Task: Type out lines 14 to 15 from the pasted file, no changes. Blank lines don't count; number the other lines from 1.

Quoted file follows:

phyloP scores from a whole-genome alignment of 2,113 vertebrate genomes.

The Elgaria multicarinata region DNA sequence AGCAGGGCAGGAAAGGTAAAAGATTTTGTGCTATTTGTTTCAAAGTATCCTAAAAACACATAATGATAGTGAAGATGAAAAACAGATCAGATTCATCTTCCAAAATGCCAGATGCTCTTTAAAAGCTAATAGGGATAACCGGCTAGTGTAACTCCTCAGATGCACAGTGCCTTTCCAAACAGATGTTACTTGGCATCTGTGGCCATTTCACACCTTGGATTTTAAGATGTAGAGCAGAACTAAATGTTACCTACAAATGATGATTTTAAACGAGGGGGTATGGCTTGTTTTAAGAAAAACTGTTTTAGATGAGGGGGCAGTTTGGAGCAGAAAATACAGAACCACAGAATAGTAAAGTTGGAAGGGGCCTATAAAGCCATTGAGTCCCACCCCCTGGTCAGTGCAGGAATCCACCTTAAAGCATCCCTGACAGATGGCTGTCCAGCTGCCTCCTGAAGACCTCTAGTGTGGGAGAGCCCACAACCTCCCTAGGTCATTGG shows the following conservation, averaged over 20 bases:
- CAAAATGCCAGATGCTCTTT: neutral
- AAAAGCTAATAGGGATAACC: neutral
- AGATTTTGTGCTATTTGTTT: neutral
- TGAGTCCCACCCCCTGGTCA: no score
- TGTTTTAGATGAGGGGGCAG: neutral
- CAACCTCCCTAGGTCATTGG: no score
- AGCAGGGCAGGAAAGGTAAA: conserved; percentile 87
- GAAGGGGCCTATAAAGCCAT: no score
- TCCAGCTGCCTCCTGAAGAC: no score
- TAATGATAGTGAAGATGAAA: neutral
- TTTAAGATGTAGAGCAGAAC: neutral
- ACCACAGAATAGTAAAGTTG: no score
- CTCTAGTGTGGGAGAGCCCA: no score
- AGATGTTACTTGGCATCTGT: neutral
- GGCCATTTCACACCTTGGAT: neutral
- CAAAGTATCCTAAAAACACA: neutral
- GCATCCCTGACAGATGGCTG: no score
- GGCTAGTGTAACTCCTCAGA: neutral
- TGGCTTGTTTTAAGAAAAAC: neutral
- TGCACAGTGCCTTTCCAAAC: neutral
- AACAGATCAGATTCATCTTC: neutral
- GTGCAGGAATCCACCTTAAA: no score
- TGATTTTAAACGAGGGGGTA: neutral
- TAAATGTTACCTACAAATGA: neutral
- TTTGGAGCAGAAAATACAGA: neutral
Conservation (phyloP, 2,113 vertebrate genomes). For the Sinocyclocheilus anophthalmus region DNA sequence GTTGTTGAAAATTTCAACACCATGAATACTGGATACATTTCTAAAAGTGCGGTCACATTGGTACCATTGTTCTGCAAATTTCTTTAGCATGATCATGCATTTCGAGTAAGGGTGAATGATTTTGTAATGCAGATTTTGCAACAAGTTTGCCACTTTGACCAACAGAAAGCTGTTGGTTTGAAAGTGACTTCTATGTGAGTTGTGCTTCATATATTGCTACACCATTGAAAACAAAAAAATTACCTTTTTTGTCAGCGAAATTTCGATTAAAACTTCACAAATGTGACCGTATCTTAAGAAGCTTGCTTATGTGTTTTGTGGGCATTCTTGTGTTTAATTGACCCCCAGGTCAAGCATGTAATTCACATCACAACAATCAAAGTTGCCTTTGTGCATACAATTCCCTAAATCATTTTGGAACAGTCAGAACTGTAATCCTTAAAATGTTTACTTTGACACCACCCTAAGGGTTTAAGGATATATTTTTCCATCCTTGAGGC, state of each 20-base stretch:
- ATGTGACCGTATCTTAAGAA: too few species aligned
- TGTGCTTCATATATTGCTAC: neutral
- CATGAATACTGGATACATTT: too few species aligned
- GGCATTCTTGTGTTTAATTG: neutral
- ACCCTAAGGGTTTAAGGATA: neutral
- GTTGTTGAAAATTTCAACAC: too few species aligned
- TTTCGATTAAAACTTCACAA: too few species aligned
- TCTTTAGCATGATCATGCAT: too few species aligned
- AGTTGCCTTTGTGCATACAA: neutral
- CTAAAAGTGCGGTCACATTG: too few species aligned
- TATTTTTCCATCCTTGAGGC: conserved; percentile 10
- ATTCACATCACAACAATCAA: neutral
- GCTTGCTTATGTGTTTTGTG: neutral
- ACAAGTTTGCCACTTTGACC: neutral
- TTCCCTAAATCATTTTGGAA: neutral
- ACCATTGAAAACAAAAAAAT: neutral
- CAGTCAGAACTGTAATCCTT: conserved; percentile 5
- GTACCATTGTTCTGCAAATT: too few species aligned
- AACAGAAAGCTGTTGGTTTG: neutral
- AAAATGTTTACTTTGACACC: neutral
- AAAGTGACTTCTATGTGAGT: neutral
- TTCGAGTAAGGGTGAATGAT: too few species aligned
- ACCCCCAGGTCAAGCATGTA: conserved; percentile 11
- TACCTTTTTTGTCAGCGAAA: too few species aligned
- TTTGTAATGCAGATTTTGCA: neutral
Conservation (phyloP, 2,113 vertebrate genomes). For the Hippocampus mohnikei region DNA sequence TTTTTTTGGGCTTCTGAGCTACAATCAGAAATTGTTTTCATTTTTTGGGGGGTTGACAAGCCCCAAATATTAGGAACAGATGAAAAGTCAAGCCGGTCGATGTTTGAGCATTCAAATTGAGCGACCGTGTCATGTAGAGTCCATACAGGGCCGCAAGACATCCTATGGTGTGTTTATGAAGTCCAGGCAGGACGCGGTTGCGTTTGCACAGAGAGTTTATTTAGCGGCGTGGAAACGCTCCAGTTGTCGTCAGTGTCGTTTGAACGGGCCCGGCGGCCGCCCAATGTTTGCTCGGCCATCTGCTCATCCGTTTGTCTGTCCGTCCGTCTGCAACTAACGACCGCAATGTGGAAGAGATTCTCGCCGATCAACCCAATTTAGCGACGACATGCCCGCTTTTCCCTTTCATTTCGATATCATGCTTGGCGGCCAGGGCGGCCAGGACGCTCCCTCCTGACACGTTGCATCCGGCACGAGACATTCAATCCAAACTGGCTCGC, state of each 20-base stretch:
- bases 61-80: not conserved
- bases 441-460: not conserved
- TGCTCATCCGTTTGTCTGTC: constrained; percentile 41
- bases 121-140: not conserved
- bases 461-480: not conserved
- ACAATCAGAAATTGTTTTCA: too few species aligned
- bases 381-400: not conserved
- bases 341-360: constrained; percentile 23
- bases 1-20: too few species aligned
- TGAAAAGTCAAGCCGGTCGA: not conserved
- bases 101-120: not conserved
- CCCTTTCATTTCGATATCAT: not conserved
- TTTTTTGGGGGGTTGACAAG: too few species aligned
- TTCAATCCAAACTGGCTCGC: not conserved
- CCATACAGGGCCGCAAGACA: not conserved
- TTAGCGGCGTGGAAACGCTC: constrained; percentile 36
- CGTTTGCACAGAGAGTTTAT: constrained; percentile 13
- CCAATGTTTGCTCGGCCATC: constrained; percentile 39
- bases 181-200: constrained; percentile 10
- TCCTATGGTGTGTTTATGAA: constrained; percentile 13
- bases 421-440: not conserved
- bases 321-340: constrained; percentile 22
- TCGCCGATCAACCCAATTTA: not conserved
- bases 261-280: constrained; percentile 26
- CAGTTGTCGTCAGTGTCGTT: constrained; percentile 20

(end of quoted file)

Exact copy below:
- ACCACAGAATAGTAAAGTTG: no score
- CTCTAGTGTGGGAGAGCCCA: no score